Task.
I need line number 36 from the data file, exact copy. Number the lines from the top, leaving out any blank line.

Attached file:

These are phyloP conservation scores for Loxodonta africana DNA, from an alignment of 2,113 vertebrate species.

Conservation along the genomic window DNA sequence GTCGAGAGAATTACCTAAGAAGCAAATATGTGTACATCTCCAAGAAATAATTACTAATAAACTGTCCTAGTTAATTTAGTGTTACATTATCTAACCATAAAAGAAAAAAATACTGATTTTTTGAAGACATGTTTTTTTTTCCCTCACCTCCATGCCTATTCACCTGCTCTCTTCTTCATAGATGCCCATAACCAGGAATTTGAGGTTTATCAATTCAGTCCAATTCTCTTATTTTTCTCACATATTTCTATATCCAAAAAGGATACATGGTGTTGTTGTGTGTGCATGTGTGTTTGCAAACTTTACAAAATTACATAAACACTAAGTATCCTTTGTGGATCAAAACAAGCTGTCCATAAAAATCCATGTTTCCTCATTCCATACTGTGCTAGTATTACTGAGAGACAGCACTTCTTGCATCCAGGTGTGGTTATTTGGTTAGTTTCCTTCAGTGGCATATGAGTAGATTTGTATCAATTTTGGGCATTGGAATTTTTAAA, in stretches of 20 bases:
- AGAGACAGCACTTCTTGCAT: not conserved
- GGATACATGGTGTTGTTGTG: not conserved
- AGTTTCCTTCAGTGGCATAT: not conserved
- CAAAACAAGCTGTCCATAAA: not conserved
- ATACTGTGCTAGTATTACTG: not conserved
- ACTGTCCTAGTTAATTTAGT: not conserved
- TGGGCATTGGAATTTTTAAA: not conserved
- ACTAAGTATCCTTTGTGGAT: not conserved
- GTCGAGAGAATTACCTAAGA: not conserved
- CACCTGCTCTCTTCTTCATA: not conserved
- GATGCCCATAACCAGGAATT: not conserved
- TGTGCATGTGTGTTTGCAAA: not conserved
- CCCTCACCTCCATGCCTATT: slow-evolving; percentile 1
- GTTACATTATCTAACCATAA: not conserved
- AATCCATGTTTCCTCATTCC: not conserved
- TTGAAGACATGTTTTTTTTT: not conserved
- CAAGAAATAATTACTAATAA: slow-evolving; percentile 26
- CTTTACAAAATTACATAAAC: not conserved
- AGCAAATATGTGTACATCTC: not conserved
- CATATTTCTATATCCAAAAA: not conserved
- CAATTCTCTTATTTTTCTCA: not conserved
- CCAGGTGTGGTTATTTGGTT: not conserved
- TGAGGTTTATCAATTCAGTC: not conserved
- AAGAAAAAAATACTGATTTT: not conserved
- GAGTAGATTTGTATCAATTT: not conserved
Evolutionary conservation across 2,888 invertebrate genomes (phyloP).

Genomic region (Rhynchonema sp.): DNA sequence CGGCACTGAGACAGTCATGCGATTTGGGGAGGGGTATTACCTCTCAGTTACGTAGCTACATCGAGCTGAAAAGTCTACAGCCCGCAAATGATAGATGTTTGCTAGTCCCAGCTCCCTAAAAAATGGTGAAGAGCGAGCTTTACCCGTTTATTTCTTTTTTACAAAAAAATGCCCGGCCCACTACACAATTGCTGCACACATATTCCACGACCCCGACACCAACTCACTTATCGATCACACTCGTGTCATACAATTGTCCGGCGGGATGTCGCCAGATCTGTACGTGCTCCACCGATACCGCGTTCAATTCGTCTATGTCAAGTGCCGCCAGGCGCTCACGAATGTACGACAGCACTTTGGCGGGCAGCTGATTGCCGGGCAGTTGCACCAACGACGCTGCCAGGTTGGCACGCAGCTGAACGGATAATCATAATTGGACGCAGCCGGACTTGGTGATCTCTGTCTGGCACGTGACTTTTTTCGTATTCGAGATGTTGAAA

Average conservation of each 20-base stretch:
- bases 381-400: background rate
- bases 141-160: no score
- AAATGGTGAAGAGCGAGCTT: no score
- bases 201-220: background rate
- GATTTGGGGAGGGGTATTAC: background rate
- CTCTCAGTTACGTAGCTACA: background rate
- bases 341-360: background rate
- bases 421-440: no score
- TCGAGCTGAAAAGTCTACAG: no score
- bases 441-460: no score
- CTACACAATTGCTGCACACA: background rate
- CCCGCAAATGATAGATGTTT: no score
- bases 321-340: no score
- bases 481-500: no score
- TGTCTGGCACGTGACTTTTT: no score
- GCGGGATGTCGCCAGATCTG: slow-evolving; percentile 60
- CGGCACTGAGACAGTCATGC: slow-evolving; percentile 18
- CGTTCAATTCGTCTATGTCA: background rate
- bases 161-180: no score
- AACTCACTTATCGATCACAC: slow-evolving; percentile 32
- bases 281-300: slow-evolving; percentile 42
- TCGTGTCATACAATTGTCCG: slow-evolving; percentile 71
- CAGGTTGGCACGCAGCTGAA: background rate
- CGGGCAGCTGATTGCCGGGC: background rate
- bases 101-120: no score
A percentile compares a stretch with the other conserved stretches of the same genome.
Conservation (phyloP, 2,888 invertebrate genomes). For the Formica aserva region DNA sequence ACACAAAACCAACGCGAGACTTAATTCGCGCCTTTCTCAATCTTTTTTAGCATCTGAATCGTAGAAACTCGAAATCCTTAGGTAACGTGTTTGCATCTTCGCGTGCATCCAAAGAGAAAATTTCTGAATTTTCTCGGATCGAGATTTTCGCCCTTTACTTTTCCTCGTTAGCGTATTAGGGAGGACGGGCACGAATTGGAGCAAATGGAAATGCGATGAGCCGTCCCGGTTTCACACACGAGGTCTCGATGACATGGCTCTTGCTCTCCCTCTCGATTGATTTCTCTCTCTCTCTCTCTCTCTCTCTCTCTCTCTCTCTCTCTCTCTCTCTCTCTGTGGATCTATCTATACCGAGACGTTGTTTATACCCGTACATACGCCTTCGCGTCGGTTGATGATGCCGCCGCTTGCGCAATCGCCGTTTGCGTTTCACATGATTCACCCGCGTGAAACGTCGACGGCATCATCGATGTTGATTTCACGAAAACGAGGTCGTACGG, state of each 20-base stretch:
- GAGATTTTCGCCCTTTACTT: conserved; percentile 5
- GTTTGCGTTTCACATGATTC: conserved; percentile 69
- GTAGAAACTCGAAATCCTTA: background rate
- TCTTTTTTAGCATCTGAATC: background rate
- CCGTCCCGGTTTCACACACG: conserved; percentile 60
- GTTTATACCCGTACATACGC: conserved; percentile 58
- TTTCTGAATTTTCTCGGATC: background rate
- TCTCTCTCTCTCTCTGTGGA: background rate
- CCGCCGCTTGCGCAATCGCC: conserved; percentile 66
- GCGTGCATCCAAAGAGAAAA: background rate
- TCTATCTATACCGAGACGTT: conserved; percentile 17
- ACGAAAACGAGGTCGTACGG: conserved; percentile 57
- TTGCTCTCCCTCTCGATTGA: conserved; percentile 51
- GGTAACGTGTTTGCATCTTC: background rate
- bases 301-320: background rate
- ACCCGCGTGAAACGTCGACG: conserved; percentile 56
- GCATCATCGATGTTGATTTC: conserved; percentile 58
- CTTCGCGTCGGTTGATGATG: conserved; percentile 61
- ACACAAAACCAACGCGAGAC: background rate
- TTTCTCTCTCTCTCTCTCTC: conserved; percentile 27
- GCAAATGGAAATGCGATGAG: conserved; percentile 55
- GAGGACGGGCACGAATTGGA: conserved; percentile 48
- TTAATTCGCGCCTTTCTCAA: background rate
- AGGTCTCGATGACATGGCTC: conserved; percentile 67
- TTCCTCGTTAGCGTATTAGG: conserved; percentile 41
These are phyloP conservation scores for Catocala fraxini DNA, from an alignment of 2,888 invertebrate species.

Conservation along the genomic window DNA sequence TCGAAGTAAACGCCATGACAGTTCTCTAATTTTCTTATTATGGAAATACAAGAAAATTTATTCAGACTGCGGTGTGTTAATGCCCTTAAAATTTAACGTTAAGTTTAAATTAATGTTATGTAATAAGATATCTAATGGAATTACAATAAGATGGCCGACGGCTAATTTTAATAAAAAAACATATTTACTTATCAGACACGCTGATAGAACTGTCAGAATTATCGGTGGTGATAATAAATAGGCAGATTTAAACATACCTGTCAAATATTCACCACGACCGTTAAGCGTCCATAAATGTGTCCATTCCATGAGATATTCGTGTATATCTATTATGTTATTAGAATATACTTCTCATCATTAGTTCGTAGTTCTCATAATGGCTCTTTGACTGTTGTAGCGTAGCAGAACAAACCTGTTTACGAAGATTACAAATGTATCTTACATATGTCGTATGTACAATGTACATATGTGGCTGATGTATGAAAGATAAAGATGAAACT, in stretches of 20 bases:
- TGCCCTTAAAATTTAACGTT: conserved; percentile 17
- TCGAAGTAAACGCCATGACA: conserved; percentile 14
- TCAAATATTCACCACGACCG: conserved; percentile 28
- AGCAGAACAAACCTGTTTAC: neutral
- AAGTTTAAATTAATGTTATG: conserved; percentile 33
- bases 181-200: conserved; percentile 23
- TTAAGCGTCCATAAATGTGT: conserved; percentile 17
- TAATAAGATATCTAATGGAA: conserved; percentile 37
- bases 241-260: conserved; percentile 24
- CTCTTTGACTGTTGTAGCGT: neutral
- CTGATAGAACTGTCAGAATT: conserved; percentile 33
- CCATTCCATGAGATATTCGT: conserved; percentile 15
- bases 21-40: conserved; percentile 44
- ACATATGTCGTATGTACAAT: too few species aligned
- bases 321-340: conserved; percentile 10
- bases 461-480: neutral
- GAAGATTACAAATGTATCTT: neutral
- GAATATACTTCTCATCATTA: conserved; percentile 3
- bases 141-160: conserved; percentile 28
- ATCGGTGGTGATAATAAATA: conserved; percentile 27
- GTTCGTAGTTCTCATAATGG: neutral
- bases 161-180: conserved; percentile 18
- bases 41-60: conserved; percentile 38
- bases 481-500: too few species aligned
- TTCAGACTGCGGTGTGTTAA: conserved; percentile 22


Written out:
- CTCTCAGTTACGTAGCTACA: background rate